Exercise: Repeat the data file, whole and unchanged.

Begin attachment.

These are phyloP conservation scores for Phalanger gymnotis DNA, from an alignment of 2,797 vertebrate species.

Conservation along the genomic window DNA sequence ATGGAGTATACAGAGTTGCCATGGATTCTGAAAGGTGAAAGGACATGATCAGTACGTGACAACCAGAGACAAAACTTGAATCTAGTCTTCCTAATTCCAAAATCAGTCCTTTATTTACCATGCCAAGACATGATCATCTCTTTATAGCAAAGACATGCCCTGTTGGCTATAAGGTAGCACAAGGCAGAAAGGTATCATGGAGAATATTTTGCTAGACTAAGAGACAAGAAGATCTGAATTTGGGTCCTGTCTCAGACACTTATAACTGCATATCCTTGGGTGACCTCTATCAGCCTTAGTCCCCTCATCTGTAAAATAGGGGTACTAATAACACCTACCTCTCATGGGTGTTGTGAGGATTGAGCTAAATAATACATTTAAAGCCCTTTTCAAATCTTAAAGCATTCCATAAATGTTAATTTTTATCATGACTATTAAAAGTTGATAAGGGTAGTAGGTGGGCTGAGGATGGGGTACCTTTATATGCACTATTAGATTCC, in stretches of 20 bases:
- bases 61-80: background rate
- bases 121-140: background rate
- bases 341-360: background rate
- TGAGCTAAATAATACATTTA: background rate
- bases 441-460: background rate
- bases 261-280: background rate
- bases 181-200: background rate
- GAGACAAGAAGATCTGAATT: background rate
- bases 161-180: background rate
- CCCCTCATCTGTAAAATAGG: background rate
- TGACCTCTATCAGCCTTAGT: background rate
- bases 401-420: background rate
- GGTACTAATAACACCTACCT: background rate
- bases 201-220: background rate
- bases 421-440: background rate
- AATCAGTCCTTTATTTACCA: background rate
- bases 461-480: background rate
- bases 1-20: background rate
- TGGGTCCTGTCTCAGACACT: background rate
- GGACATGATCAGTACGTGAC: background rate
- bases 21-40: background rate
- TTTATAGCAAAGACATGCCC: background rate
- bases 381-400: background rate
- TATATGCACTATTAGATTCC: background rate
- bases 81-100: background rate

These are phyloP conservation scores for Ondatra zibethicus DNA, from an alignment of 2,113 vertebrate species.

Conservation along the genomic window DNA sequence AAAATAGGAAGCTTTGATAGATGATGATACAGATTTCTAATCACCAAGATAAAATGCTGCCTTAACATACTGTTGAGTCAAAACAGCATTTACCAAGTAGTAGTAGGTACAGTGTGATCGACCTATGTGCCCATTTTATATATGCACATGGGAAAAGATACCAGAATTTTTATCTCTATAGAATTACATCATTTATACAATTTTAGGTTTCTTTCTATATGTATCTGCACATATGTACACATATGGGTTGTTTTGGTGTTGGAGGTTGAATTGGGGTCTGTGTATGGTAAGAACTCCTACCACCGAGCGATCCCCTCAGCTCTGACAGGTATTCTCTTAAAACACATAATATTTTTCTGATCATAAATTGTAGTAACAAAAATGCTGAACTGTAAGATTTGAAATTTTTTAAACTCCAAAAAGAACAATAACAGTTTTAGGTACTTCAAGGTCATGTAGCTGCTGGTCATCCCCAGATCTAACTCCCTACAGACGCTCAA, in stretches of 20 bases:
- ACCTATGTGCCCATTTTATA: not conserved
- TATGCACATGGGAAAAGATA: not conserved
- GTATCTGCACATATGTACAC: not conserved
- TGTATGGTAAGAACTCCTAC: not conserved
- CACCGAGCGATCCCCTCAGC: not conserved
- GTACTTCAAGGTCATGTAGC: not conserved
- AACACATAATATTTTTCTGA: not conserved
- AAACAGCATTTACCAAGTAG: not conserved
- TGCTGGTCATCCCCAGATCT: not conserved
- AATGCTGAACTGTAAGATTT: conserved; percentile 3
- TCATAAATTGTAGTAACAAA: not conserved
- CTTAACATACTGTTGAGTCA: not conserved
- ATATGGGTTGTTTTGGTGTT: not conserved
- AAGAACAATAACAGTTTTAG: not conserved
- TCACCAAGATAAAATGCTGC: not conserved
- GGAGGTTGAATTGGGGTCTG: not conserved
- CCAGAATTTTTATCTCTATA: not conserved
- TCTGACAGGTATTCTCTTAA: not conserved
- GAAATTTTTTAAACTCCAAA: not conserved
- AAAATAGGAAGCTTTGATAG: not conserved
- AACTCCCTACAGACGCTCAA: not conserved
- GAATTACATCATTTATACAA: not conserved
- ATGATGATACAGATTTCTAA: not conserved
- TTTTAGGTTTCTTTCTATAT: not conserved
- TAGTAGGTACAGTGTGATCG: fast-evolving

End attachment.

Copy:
These are phyloP conservation scores for Phalanger gymnotis DNA, from an alignment of 2,797 vertebrate species.

Conservation along the genomic window DNA sequence ATGGAGTATACAGAGTTGCCATGGATTCTGAAAGGTGAAAGGACATGATCAGTACGTGACAACCAGAGACAAAACTTGAATCTAGTCTTCCTAATTCCAAAATCAGTCCTTTATTTACCATGCCAAGACATGATCATCTCTTTATAGCAAAGACATGCCCTGTTGGCTATAAGGTAGCACAAGGCAGAAAGGTATCATGGAGAATATTTTGCTAGACTAAGAGACAAGAAGATCTGAATTTGGGTCCTGTCTCAGACACTTATAACTGCATATCCTTGGGTGACCTCTATCAGCCTTAGTCCCCTCATCTGTAAAATAGGGGTACTAATAACACCTACCTCTCATGGGTGTTGTGAGGATTGAGCTAAATAATACATTTAAAGCCCTTTTCAAATCTTAAAGCATTCCATAAATGTTAATTTTTATCATGACTATTAAAAGTTGATAAGGGTAGTAGGTGGGCTGAGGATGGGGTACCTTTATATGCACTATTAGATTCC, in stretches of 20 bases:
- bases 61-80: background rate
- bases 121-140: background rate
- bases 341-360: background rate
- TGAGCTAAATAATACATTTA: background rate
- bases 441-460: background rate
- bases 261-280: background rate
- bases 181-200: background rate
- GAGACAAGAAGATCTGAATT: background rate
- bases 161-180: background rate
- CCCCTCATCTGTAAAATAGG: background rate
- TGACCTCTATCAGCCTTAGT: background rate
- bases 401-420: background rate
- GGTACTAATAACACCTACCT: background rate
- bases 201-220: background rate
- bases 421-440: background rate
- AATCAGTCCTTTATTTACCA: background rate
- bases 461-480: background rate
- bases 1-20: background rate
- TGGGTCCTGTCTCAGACACT: background rate
- GGACATGATCAGTACGTGAC: background rate
- bases 21-40: background rate
- TTTATAGCAAAGACATGCCC: background rate
- bases 381-400: background rate
- TATATGCACTATTAGATTCC: background rate
- bases 81-100: background rate

These are phyloP conservation scores for Ondatra zibethicus DNA, from an alignment of 2,113 vertebrate species.

Conservation along the genomic window DNA sequence AAAATAGGAAGCTTTGATAGATGATGATACAGATTTCTAATCACCAAGATAAAATGCTGCCTTAACATACTGTTGAGTCAAAACAGCATTTACCAAGTAGTAGTAGGTACAGTGTGATCGACCTATGTGCCCATTTTATATATGCACATGGGAAAAGATACCAGAATTTTTATCTCTATAGAATTACATCATTTATACAATTTTAGGTTTCTTTCTATATGTATCTGCACATATGTACACATATGGGTTGTTTTGGTGTTGGAGGTTGAATTGGGGTCTGTGTATGGTAAGAACTCCTACCACCGAGCGATCCCCTCAGCTCTGACAGGTATTCTCTTAAAACACATAATATTTTTCTGATCATAAATTGTAGTAACAAAAATGCTGAACTGTAAGATTTGAAATTTTTTAAACTCCAAAAAGAACAATAACAGTTTTAGGTACTTCAAGGTCATGTAGCTGCTGGTCATCCCCAGATCTAACTCCCTACAGACGCTCAA, in stretches of 20 bases:
- ACCTATGTGCCCATTTTATA: not conserved
- TATGCACATGGGAAAAGATA: not conserved
- GTATCTGCACATATGTACAC: not conserved
- TGTATGGTAAGAACTCCTAC: not conserved
- CACCGAGCGATCCCCTCAGC: not conserved
- GTACTTCAAGGTCATGTAGC: not conserved
- AACACATAATATTTTTCTGA: not conserved
- AAACAGCATTTACCAAGTAG: not conserved
- TGCTGGTCATCCCCAGATCT: not conserved
- AATGCTGAACTGTAAGATTT: conserved; percentile 3
- TCATAAATTGTAGTAACAAA: not conserved
- CTTAACATACTGTTGAGTCA: not conserved
- ATATGGGTTGTTTTGGTGTT: not conserved
- AAGAACAATAACAGTTTTAG: not conserved
- TCACCAAGATAAAATGCTGC: not conserved
- GGAGGTTGAATTGGGGTCTG: not conserved
- CCAGAATTTTTATCTCTATA: not conserved
- TCTGACAGGTATTCTCTTAA: not conserved
- GAAATTTTTTAAACTCCAAA: not conserved
- AAAATAGGAAGCTTTGATAG: not conserved
- AACTCCCTACAGACGCTCAA: not conserved
- GAATTACATCATTTATACAA: not conserved
- ATGATGATACAGATTTCTAA: not conserved
- TTTTAGGTTTCTTTCTATAT: not conserved
- TAGTAGGTACAGTGTGATCG: fast-evolving